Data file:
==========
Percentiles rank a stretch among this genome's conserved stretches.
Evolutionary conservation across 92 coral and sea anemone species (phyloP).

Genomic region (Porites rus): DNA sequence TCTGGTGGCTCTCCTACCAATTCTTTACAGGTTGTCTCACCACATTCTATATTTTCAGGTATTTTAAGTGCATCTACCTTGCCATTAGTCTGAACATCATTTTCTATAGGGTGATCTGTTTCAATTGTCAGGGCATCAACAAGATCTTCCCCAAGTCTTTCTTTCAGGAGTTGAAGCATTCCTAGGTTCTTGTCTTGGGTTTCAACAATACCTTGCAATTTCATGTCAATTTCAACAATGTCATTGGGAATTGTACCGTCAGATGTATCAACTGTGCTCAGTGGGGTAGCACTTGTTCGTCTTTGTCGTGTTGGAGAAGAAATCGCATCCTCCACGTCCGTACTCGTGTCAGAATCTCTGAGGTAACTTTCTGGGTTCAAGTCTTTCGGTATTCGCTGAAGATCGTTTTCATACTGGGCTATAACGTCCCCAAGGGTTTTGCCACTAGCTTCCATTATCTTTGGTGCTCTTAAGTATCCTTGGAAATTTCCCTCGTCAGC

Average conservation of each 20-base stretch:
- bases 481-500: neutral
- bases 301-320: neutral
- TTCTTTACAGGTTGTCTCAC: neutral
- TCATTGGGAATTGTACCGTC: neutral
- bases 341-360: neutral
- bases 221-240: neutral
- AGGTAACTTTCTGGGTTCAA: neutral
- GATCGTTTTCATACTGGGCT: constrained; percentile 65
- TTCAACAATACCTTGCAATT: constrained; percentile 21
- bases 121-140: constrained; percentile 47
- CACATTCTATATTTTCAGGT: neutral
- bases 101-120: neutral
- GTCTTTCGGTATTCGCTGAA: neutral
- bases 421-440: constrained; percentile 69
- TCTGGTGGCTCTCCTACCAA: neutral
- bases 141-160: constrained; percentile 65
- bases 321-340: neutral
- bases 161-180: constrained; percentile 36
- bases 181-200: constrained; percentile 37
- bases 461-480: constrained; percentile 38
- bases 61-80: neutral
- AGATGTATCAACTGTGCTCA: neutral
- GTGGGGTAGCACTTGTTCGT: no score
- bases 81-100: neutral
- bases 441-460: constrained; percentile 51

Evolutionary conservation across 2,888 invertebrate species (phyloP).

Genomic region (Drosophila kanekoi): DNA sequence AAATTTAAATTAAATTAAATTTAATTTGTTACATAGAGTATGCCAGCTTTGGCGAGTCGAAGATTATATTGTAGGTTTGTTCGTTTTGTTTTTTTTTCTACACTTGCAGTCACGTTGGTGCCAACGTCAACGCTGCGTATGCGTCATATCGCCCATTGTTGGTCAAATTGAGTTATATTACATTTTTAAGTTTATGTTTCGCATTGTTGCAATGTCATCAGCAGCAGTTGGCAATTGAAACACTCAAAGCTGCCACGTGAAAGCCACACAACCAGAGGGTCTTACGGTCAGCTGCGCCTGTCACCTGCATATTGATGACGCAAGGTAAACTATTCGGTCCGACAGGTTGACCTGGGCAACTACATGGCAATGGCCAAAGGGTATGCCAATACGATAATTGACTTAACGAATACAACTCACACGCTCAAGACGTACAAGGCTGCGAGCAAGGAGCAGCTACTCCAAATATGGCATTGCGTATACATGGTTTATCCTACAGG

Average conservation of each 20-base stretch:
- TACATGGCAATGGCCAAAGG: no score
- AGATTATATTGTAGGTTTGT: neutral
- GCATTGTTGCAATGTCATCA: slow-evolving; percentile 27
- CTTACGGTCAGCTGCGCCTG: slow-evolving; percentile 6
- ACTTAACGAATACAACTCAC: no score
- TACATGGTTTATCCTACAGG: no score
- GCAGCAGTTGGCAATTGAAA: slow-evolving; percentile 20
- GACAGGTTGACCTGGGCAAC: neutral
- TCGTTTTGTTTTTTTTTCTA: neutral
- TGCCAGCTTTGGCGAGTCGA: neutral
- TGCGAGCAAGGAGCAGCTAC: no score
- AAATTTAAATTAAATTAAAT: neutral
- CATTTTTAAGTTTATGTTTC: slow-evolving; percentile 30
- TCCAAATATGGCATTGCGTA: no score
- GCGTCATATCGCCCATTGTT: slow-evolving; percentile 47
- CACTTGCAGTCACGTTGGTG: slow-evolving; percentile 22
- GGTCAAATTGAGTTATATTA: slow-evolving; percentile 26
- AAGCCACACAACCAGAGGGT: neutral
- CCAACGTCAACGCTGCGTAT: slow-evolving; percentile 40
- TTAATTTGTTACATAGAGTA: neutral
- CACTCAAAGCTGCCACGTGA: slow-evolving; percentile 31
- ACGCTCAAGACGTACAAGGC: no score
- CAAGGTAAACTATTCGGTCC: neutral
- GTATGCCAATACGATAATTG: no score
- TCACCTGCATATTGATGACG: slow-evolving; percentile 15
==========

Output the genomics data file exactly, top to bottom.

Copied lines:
Percentiles rank a stretch among this genome's conserved stretches.
Evolutionary conservation across 92 coral and sea anemone species (phyloP).

Genomic region (Porites rus): DNA sequence TCTGGTGGCTCTCCTACCAATTCTTTACAGGTTGTCTCACCACATTCTATATTTTCAGGTATTTTAAGTGCATCTACCTTGCCATTAGTCTGAACATCATTTTCTATAGGGTGATCTGTTTCAATTGTCAGGGCATCAACAAGATCTTCCCCAAGTCTTTCTTTCAGGAGTTGAAGCATTCCTAGGTTCTTGTCTTGGGTTTCAACAATACCTTGCAATTTCATGTCAATTTCAACAATGTCATTGGGAATTGTACCGTCAGATGTATCAACTGTGCTCAGTGGGGTAGCACTTGTTCGTCTTTGTCGTGTTGGAGAAGAAATCGCATCCTCCACGTCCGTACTCGTGTCAGAATCTCTGAGGTAACTTTCTGGGTTCAAGTCTTTCGGTATTCGCTGAAGATCGTTTTCATACTGGGCTATAACGTCCCCAAGGGTTTTGCCACTAGCTTCCATTATCTTTGGTGCTCTTAAGTATCCTTGGAAATTTCCCTCGTCAGC

Average conservation of each 20-base stretch:
- bases 481-500: neutral
- bases 301-320: neutral
- TTCTTTACAGGTTGTCTCAC: neutral
- TCATTGGGAATTGTACCGTC: neutral
- bases 341-360: neutral
- bases 221-240: neutral
- AGGTAACTTTCTGGGTTCAA: neutral
- GATCGTTTTCATACTGGGCT: constrained; percentile 65
- TTCAACAATACCTTGCAATT: constrained; percentile 21
- bases 121-140: constrained; percentile 47
- CACATTCTATATTTTCAGGT: neutral
- bases 101-120: neutral
- GTCTTTCGGTATTCGCTGAA: neutral
- bases 421-440: constrained; percentile 69
- TCTGGTGGCTCTCCTACCAA: neutral
- bases 141-160: constrained; percentile 65
- bases 321-340: neutral
- bases 161-180: constrained; percentile 36
- bases 181-200: constrained; percentile 37
- bases 461-480: constrained; percentile 38
- bases 61-80: neutral
- AGATGTATCAACTGTGCTCA: neutral
- GTGGGGTAGCACTTGTTCGT: no score
- bases 81-100: neutral
- bases 441-460: constrained; percentile 51

Evolutionary conservation across 2,888 invertebrate species (phyloP).

Genomic region (Drosophila kanekoi): DNA sequence AAATTTAAATTAAATTAAATTTAATTTGTTACATAGAGTATGCCAGCTTTGGCGAGTCGAAGATTATATTGTAGGTTTGTTCGTTTTGTTTTTTTTTCTACACTTGCAGTCACGTTGGTGCCAACGTCAACGCTGCGTATGCGTCATATCGCCCATTGTTGGTCAAATTGAGTTATATTACATTTTTAAGTTTATGTTTCGCATTGTTGCAATGTCATCAGCAGCAGTTGGCAATTGAAACACTCAAAGCTGCCACGTGAAAGCCACACAACCAGAGGGTCTTACGGTCAGCTGCGCCTGTCACCTGCATATTGATGACGCAAGGTAAACTATTCGGTCCGACAGGTTGACCTGGGCAACTACATGGCAATGGCCAAAGGGTATGCCAATACGATAATTGACTTAACGAATACAACTCACACGCTCAAGACGTACAAGGCTGCGAGCAAGGAGCAGCTACTCCAAATATGGCATTGCGTATACATGGTTTATCCTACAGG

Average conservation of each 20-base stretch:
- TACATGGCAATGGCCAAAGG: no score
- AGATTATATTGTAGGTTTGT: neutral
- GCATTGTTGCAATGTCATCA: slow-evolving; percentile 27
- CTTACGGTCAGCTGCGCCTG: slow-evolving; percentile 6
- ACTTAACGAATACAACTCAC: no score
- TACATGGTTTATCCTACAGG: no score
- GCAGCAGTTGGCAATTGAAA: slow-evolving; percentile 20
- GACAGGTTGACCTGGGCAAC: neutral
- TCGTTTTGTTTTTTTTTCTA: neutral
- TGCCAGCTTTGGCGAGTCGA: neutral
- TGCGAGCAAGGAGCAGCTAC: no score
- AAATTTAAATTAAATTAAAT: neutral
- CATTTTTAAGTTTATGTTTC: slow-evolving; percentile 30
- TCCAAATATGGCATTGCGTA: no score
- GCGTCATATCGCCCATTGTT: slow-evolving; percentile 47
- CACTTGCAGTCACGTTGGTG: slow-evolving; percentile 22
- GGTCAAATTGAGTTATATTA: slow-evolving; percentile 26
- AAGCCACACAACCAGAGGGT: neutral
- CCAACGTCAACGCTGCGTAT: slow-evolving; percentile 40
- TTAATTTGTTACATAGAGTA: neutral
- CACTCAAAGCTGCCACGTGA: slow-evolving; percentile 31
- ACGCTCAAGACGTACAAGGC: no score
- CAAGGTAAACTATTCGGTCC: neutral
- GTATGCCAATACGATAATTG: no score
- TCACCTGCATATTGATGACG: slow-evolving; percentile 15